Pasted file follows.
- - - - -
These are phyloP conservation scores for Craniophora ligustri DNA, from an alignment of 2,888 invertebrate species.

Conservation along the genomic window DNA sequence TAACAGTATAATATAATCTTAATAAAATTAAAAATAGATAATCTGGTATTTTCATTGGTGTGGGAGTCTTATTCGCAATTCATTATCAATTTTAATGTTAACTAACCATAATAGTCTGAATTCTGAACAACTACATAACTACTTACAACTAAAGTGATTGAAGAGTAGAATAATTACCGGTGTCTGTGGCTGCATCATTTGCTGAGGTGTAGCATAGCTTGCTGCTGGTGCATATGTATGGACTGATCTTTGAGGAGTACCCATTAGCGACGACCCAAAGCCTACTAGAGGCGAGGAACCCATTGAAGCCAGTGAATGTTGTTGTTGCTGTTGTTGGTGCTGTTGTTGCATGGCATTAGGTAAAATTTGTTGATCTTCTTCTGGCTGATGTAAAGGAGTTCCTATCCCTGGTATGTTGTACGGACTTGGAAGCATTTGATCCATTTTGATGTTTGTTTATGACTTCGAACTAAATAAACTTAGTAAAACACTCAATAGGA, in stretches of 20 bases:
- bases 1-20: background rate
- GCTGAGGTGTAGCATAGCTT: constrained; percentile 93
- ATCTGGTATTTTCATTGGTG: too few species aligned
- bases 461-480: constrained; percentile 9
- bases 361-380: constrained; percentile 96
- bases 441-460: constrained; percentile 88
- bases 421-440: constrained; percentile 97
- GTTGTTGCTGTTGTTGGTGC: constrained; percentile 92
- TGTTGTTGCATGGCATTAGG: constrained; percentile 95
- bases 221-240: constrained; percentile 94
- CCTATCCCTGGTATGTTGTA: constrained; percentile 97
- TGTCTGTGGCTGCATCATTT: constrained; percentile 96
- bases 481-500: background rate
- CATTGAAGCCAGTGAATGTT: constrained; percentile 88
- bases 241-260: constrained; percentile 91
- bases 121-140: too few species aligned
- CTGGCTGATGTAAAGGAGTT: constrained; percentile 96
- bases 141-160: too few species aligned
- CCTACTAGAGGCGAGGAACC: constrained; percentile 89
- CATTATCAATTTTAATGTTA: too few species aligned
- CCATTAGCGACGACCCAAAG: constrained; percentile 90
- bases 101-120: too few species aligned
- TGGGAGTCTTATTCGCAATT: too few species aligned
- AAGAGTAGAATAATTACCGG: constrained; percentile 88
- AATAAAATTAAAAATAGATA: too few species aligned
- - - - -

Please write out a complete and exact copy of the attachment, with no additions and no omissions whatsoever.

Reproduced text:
These are phyloP conservation scores for Craniophora ligustri DNA, from an alignment of 2,888 invertebrate species.

Conservation along the genomic window DNA sequence TAACAGTATAATATAATCTTAATAAAATTAAAAATAGATAATCTGGTATTTTCATTGGTGTGGGAGTCTTATTCGCAATTCATTATCAATTTTAATGTTAACTAACCATAATAGTCTGAATTCTGAACAACTACATAACTACTTACAACTAAAGTGATTGAAGAGTAGAATAATTACCGGTGTCTGTGGCTGCATCATTTGCTGAGGTGTAGCATAGCTTGCTGCTGGTGCATATGTATGGACTGATCTTTGAGGAGTACCCATTAGCGACGACCCAAAGCCTACTAGAGGCGAGGAACCCATTGAAGCCAGTGAATGTTGTTGTTGCTGTTGTTGGTGCTGTTGTTGCATGGCATTAGGTAAAATTTGTTGATCTTCTTCTGGCTGATGTAAAGGAGTTCCTATCCCTGGTATGTTGTACGGACTTGGAAGCATTTGATCCATTTTGATGTTTGTTTATGACTTCGAACTAAATAAACTTAGTAAAACACTCAATAGGA, in stretches of 20 bases:
- bases 1-20: background rate
- GCTGAGGTGTAGCATAGCTT: constrained; percentile 93
- ATCTGGTATTTTCATTGGTG: too few species aligned
- bases 461-480: constrained; percentile 9
- bases 361-380: constrained; percentile 96
- bases 441-460: constrained; percentile 88
- bases 421-440: constrained; percentile 97
- GTTGTTGCTGTTGTTGGTGC: constrained; percentile 92
- TGTTGTTGCATGGCATTAGG: constrained; percentile 95
- bases 221-240: constrained; percentile 94
- CCTATCCCTGGTATGTTGTA: constrained; percentile 97
- TGTCTGTGGCTGCATCATTT: constrained; percentile 96
- bases 481-500: background rate
- CATTGAAGCCAGTGAATGTT: constrained; percentile 88
- bases 241-260: constrained; percentile 91
- bases 121-140: too few species aligned
- CTGGCTGATGTAAAGGAGTT: constrained; percentile 96
- bases 141-160: too few species aligned
- CCTACTAGAGGCGAGGAACC: constrained; percentile 89
- CATTATCAATTTTAATGTTA: too few species aligned
- CCATTAGCGACGACCCAAAG: constrained; percentile 90
- bases 101-120: too few species aligned
- TGGGAGTCTTATTCGCAATT: too few species aligned
- AAGAGTAGAATAATTACCGG: constrained; percentile 88
- AATAAAATTAAAAATAGATA: too few species aligned